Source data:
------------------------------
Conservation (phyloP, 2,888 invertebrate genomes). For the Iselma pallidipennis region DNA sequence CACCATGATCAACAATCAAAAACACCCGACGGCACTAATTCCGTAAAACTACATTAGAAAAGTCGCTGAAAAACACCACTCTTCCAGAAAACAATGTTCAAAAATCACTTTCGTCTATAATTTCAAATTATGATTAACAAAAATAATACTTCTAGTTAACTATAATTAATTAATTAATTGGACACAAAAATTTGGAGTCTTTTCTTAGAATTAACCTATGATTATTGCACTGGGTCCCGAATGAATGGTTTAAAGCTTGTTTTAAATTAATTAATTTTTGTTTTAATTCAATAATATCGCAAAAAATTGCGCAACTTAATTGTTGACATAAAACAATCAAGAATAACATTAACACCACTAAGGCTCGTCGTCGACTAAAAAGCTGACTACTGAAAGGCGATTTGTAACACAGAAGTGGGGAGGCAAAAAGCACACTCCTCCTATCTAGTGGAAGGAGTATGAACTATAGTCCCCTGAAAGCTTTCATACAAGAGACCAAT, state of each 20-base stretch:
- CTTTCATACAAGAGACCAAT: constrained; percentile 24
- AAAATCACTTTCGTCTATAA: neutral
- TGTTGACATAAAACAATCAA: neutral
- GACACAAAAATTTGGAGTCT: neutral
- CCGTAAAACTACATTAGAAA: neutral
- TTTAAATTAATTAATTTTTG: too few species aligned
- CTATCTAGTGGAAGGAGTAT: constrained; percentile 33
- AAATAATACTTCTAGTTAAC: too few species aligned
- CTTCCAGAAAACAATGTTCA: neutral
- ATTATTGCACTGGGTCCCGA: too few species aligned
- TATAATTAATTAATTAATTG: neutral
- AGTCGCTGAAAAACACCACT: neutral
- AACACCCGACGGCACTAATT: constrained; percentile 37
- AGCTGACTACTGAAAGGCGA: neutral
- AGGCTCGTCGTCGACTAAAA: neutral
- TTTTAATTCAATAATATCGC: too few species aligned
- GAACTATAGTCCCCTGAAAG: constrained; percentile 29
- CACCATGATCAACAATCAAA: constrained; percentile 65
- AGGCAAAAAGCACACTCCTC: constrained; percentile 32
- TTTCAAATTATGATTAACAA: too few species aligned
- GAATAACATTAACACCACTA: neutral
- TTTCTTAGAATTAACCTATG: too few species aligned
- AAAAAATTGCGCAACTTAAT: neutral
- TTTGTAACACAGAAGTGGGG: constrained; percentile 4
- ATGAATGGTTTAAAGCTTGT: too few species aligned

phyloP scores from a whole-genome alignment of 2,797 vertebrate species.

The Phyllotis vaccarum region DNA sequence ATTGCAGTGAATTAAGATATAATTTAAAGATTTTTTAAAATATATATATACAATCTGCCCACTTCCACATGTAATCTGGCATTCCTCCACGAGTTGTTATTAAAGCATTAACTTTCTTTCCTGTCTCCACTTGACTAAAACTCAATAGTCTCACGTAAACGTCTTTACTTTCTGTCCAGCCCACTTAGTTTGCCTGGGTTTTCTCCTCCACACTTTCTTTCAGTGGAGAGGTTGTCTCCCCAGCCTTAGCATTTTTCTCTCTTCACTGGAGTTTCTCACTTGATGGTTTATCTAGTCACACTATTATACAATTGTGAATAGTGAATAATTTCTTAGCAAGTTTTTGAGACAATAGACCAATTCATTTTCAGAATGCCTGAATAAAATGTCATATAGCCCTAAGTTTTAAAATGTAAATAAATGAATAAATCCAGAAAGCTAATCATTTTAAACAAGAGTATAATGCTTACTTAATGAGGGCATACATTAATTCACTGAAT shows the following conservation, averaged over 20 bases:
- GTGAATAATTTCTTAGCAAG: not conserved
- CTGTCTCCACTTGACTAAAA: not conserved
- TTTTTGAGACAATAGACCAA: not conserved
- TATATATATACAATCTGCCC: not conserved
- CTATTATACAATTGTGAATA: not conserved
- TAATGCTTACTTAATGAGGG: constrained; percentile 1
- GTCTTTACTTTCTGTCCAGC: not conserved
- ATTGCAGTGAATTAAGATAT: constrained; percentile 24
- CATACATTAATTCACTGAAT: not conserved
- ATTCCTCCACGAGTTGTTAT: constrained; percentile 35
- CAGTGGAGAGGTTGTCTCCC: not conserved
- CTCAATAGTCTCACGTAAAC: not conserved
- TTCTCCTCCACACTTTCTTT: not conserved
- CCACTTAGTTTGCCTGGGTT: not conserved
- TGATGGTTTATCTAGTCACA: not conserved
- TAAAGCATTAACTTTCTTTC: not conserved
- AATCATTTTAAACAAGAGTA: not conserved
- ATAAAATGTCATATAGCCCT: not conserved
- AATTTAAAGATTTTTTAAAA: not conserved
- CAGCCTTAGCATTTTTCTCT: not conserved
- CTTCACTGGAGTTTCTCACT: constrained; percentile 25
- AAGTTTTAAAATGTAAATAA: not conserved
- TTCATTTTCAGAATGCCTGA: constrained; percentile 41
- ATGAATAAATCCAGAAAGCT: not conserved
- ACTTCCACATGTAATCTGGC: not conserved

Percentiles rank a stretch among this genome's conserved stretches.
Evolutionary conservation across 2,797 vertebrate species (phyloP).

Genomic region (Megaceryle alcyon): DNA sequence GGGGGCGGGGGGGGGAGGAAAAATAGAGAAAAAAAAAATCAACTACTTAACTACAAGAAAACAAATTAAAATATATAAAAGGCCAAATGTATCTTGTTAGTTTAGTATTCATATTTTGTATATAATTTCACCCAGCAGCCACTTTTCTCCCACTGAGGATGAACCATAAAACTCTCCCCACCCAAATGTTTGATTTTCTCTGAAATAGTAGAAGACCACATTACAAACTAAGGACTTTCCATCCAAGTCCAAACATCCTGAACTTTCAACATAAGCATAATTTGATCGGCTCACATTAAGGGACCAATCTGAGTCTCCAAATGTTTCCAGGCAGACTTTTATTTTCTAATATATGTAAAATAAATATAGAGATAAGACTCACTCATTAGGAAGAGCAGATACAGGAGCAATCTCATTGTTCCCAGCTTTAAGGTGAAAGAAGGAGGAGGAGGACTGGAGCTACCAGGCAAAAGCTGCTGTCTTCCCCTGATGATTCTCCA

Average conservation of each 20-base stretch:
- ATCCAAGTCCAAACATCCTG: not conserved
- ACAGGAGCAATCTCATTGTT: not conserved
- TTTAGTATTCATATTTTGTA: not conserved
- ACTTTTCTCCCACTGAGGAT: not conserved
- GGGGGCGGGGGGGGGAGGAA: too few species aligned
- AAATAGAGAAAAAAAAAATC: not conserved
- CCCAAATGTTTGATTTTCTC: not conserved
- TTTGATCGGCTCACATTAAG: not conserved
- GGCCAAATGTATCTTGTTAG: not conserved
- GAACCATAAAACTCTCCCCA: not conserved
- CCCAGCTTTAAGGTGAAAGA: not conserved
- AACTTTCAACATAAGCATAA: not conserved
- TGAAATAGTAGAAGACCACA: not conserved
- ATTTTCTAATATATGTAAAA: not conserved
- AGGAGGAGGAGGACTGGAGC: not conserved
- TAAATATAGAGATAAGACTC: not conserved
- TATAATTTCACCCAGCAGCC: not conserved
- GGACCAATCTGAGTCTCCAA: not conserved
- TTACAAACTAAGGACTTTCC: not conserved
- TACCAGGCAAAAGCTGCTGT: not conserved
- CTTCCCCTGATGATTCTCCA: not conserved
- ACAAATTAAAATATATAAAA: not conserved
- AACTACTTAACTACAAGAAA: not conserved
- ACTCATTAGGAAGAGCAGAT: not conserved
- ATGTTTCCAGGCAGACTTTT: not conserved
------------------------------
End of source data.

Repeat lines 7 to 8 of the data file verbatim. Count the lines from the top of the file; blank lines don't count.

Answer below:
- TTTAAATTAATTAATTTTTG: too few species aligned
- CTATCTAGTGGAAGGAGTAT: constrained; percentile 33